A team of U.S.A. astronauts are returning home after a 700-year journey through space where technology allowed time to not alter their lives. But the return home fails as they find themselves on a foreign planet where men are the lowly animals and apes are at the top of chain. Unable to speak because of a throat injury, Taylor (Charlton Heston) becomes the lone astronaut who is bound by the apes by collars and cages; he is the animal. But there are two scientists, Zira (Kim Hunter) and Cornelius (Roddy Macdowell), who believe he is a special specimen and study him. Their findings are dismissed by the head of ape civilization, Dr. Zaius (Maurice Evans), and it is this challenge between science and religion that will determine Taylor’s fate in their society.



Video Quality: 4/5
The HD image is fantastic as it reveals the various quality levels of quality in the image. Most shots deliver excellent detail; rocks in the distance, blades of grass, and the reflecting beads of water rolling off the bodies of the astronauts as they refresh in the waterfalls (that one is for the ladies). In fact, the beards on the men don’t even look real anymore as I could almost see the glue marks. Colours are not pumped up; I found them very natural. In HD, inconsistencies are noticed shot to shot, so don’t be surprised to see it blurry sometimes. There are minor artefacts such as little black specs and a bit of grittiness, but nothing that stands out. Grain is intact and doesn’t appear wiped out. I did not notice any compression artifacts.


Audio Quality: 4/5
The film has a 5.1 remix although it’s still heavily mono. Dialogue, music, sound effects, etc. are all kept intact. There is a bit of stereo spread among the front channels and the surrounds remained quiet most of the time. I’d still label this as a mono recording and that’s fine by me. The audio is clean, free of heavy distortion, and the enjoyment of the film wasn’t hindered. Those with good center channels will enjoy it more. If you have a small tinny one…well, then that will be the sound of this soundtrack. On my Dunlavy HRCC-I (a virtually full range center), the bass is deep, midrange is not muffled, and the highs are not sibilant. Overall, a nice experience.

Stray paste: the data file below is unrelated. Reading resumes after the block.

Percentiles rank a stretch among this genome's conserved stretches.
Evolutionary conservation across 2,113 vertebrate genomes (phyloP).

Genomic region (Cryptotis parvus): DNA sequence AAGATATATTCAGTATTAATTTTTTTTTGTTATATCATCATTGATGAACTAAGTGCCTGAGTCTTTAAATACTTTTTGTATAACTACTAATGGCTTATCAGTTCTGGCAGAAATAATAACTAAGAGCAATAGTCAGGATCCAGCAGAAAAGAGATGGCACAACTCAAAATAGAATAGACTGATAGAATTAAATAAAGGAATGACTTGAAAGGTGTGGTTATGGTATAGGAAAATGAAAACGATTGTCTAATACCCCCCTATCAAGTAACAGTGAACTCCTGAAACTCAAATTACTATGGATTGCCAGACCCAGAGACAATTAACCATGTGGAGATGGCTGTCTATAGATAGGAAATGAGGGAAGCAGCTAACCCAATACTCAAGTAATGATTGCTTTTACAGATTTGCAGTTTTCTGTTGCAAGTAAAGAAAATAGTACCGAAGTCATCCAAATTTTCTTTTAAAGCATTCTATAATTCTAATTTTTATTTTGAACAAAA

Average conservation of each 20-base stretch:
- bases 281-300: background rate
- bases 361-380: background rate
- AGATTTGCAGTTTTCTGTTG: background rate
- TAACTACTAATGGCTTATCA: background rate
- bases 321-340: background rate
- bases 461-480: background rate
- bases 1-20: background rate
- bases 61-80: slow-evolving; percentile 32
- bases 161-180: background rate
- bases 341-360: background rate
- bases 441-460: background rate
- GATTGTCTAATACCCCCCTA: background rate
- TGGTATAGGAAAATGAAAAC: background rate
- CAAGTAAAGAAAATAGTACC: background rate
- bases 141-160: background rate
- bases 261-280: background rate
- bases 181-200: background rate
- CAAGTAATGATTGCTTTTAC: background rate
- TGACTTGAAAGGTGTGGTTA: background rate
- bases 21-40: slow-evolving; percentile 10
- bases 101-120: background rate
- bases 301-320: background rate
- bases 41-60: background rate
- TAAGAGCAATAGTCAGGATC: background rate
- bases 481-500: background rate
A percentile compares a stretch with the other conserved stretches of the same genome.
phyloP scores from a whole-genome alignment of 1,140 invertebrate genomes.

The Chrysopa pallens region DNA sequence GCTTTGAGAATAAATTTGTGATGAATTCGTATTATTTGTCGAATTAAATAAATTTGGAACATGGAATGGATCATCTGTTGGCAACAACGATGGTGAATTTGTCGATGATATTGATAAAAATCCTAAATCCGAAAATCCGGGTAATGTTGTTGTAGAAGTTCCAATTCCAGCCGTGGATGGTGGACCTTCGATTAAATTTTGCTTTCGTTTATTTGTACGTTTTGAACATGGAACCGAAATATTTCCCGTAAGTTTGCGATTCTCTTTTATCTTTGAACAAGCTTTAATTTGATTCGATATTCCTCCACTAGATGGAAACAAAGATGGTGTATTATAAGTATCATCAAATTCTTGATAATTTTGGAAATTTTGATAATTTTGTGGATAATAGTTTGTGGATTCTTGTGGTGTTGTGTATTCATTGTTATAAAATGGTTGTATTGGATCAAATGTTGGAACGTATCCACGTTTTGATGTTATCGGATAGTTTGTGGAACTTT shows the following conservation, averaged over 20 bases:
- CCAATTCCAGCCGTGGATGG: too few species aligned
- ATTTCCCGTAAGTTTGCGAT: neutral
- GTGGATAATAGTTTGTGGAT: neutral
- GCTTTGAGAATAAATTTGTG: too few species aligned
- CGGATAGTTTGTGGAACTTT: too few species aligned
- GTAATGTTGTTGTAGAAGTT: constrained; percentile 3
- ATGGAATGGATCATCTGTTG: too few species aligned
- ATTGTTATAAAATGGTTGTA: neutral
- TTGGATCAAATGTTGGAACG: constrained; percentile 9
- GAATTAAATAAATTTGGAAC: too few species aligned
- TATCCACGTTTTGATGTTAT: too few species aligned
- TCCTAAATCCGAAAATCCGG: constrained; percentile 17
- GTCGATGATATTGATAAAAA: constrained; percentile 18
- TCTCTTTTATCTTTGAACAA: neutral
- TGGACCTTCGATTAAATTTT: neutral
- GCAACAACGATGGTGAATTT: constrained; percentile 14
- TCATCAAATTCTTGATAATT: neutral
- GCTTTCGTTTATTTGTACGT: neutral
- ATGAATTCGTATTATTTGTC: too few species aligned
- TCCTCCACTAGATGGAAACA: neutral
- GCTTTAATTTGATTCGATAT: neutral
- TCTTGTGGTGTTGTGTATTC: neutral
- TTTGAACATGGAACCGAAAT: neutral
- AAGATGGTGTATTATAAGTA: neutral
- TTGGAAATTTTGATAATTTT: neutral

Special Features: 4/5

You’ll go ape over the special features loaded on this disc. This could be in both a good and bad way, depending on your point of view. Two audio commentaries are included, one featuring actors Roddy McDowall, Kim Hunter, and Natalie Trundy, and make-up artist John Chambers. The second is with composer Jerry Goldsmith. I found the first commentary too much of a patch-job. What is said is interesting (and it’s the three participants reflecting back on their participation with the film), but how it’s put together it just didn’t always work. My first complaint is that there are too many moments, and extended moments, of silence. This didn’t keep my interest in this track too long. Secondly, it’s clear that all three people are not in the same room at the same time so the result is a bit of a hack and patch, tying the commentaries together so they somewhat relate in topic. I didn’t catch any words that were related to what was happening on screen, so my assumption is that these participants were asked to say a few words without actually watching the film in front of them. It’s a bit of a disconnect when comparing it to other commentaries I’ve heard. But if that’s the best that could be done, (and considering the age of the participants), I’ll accept it. The Jerry Goldsmith commentary also seems to suffer the same. Even though he’s alone on the track, there are obvious edits where he should have taken a breath. Again, the commentary is filled with silences, although it appears Goldsmith is watching the film. Why so quiet? Why not talk more about his music? The bare minimum seems to have been given with this film.